Before signing a mandate, it is important for you to determine who the seller is, as only the true owner of the property can be your seller.
- Natural sellers:
A natural entity is any person or persons operating in their personal capacity. The seller can be more than one person, i.e. a husband and wife, or two single people, etc. In each case, it becomes important for you, as the agent, to correctly identify the parties signing the mandate.
You will need to establish, via a deeds search, who the legally registered seller is. Whoever is registered on the title deed as the owner is the person/s who needs to sign the mandate. A seller can nominate someone as their agent (not an estate agent) to act on their behalf. If this is the case, then you would need to obtain a copy of the agreement authorising the agent to act on behalf of the party. A Power of Attorney agreement is an example of such an agreement.
The person reflected as the owner on a deed search might not always be the only owner. If a party got married in a community of property subsequent to acquiring the property, then by operation of law the new spouse will also be a seller.
Once you have established who the seller/s are then you need to do a further identification of the party to verify who they are. The FIC Act requires you to get a copy of their identity document. Other documents you could obtain under the “know your client” requirements by FICA would be a copy of a proof of residence, income tax number, rates account, etc.
When completing the details on the mandate the seller must be clearly identified by their names. We advise that you use their first name, initials, and then surname (i.e. Susan JPL Snyman). This is applicable to all parties to the contract. The FICA information form at the back of the mandate is part of the mandate and needs to be comprehensively filled in as this fully identifies the seller.
- Legal Entities:
A legal entity consists of either a trust, close corporation, or company.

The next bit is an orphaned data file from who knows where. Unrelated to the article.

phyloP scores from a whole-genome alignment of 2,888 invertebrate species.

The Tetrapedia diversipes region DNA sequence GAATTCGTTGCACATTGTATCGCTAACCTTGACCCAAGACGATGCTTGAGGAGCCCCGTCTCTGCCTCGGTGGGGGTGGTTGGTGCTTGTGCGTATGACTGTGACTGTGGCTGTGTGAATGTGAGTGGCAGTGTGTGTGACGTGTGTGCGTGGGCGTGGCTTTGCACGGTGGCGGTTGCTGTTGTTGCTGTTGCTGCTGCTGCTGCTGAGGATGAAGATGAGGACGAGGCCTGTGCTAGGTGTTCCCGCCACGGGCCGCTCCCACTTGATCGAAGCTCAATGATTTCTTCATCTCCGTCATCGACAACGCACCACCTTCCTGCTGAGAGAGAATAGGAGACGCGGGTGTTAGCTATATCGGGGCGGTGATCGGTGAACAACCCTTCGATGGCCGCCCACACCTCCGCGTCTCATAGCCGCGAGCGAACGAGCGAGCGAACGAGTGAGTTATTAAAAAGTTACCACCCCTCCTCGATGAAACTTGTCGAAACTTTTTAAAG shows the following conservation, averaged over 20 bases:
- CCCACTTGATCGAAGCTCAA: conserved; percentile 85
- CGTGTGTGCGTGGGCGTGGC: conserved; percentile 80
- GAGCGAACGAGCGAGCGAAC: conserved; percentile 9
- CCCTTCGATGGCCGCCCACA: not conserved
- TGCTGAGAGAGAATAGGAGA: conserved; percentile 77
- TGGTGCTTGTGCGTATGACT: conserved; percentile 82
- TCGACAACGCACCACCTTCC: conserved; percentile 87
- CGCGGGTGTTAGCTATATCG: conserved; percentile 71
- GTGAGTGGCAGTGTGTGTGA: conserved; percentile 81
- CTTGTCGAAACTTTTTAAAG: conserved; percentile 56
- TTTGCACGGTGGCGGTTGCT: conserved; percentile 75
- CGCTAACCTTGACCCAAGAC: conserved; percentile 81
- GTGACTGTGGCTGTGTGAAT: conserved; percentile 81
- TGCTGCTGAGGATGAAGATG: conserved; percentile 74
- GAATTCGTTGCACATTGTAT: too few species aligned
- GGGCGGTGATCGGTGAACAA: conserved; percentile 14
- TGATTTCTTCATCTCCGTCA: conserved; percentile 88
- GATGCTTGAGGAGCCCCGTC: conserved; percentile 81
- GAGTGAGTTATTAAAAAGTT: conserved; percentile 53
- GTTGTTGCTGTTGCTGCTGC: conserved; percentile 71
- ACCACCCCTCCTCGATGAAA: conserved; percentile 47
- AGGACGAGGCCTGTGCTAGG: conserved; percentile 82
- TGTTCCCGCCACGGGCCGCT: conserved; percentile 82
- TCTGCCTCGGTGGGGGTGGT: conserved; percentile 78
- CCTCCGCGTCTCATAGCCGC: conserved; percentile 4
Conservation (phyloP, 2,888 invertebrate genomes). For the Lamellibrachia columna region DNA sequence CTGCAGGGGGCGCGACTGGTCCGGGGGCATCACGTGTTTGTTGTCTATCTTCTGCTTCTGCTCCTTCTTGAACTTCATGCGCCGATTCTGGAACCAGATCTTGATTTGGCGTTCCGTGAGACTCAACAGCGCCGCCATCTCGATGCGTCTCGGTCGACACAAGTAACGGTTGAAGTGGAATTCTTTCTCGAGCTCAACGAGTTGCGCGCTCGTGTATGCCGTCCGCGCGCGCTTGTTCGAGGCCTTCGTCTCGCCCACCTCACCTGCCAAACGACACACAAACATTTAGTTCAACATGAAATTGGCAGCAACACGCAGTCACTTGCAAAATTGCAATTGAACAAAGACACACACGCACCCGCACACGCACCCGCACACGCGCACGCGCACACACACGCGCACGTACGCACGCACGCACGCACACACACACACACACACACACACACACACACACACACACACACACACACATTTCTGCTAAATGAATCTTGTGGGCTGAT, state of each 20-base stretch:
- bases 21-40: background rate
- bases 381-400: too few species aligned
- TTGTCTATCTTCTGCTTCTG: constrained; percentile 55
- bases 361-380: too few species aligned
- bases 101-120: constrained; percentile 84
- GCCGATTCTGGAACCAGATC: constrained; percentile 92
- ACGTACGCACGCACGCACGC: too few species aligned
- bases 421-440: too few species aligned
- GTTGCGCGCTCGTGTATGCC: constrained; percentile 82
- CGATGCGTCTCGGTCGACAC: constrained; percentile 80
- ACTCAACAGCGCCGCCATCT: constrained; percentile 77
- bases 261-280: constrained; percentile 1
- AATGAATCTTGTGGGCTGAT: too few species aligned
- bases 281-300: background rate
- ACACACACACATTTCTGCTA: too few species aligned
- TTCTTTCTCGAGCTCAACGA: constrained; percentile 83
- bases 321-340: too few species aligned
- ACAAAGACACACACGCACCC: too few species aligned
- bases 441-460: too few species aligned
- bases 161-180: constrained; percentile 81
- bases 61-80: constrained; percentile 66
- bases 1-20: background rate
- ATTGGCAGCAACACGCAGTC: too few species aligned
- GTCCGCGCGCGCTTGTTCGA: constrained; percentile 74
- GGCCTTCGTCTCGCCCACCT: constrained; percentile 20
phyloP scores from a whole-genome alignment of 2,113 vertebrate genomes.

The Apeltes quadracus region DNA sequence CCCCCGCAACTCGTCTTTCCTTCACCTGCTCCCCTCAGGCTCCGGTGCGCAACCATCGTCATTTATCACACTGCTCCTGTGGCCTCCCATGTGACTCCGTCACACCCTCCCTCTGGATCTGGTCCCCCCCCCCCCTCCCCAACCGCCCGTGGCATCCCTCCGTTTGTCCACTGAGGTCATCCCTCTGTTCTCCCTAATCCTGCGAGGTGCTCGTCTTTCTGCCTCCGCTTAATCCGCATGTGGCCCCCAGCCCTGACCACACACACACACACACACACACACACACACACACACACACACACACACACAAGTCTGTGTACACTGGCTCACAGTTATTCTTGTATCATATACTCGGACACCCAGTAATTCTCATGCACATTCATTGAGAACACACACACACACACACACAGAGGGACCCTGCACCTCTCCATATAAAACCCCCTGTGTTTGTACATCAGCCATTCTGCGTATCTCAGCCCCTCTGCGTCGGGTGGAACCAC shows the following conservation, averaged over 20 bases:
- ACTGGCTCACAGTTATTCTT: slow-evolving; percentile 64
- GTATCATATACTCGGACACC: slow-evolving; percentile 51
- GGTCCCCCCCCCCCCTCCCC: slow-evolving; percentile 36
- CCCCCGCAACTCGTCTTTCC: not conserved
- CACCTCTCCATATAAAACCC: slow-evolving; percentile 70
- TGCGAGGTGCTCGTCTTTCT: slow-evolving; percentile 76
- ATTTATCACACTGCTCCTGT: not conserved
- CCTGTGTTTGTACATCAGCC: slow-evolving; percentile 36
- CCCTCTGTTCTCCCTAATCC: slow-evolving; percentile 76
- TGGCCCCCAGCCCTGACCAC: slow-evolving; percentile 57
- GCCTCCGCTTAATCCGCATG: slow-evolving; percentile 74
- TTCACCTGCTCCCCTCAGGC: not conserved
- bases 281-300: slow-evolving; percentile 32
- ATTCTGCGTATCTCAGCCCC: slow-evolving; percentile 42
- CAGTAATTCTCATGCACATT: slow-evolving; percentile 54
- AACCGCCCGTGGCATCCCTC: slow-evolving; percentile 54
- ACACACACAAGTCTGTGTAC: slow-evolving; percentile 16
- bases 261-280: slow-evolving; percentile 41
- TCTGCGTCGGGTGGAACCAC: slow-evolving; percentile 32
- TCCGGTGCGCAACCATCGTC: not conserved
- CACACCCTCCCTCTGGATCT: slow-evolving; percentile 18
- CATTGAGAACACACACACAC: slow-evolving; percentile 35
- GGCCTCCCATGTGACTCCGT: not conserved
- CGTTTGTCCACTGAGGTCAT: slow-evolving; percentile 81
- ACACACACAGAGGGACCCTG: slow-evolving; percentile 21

The legal entity’s registration documents would be required to identify the entity. If there is more than one director/member/trustee then a resolution permitting the person signing on behalf of the legal entity must be obtained before completing the OTP. If you do not have this resolution then your OTP would be considered null and void as the entity’s signatures would not be valid and your OTP would not have been signed by both parties.
The person signing on behalf of the legal entity must be correctly identified and a copy of their ID and other “know your client” details would be applicable.
Any legal entity that does not want to give you their FICA documents is considered suspicious under the FIC Act. Continue with the transaction, however, it would be your responsibility to do an anonymous report thereof to FIC. Consult your FICA training notes.
Another thing to check for when identifying the parties is their marital status. If any parties are married in a community of property, then their spouse would have to give consent. You would need to obtain a copy of this consent or have the spouse included in the contract. In the event of a trust, I strongly recommend that you get a copy of the trust deed, as well as the Letter of Appointment to ensure that the trust can act and can purchase or sell the property. In the event of a company or a close corporation, I suggest that you conduct a deeds office search to ensure that the person signing is indeed a director of the company.
Note: The Agent is ALWAYS the agency and/or its principal. The agent is NEVER the person facilitating the mandate. An estate agent is a representative who represents the AGENT being the Company and the principal they work under.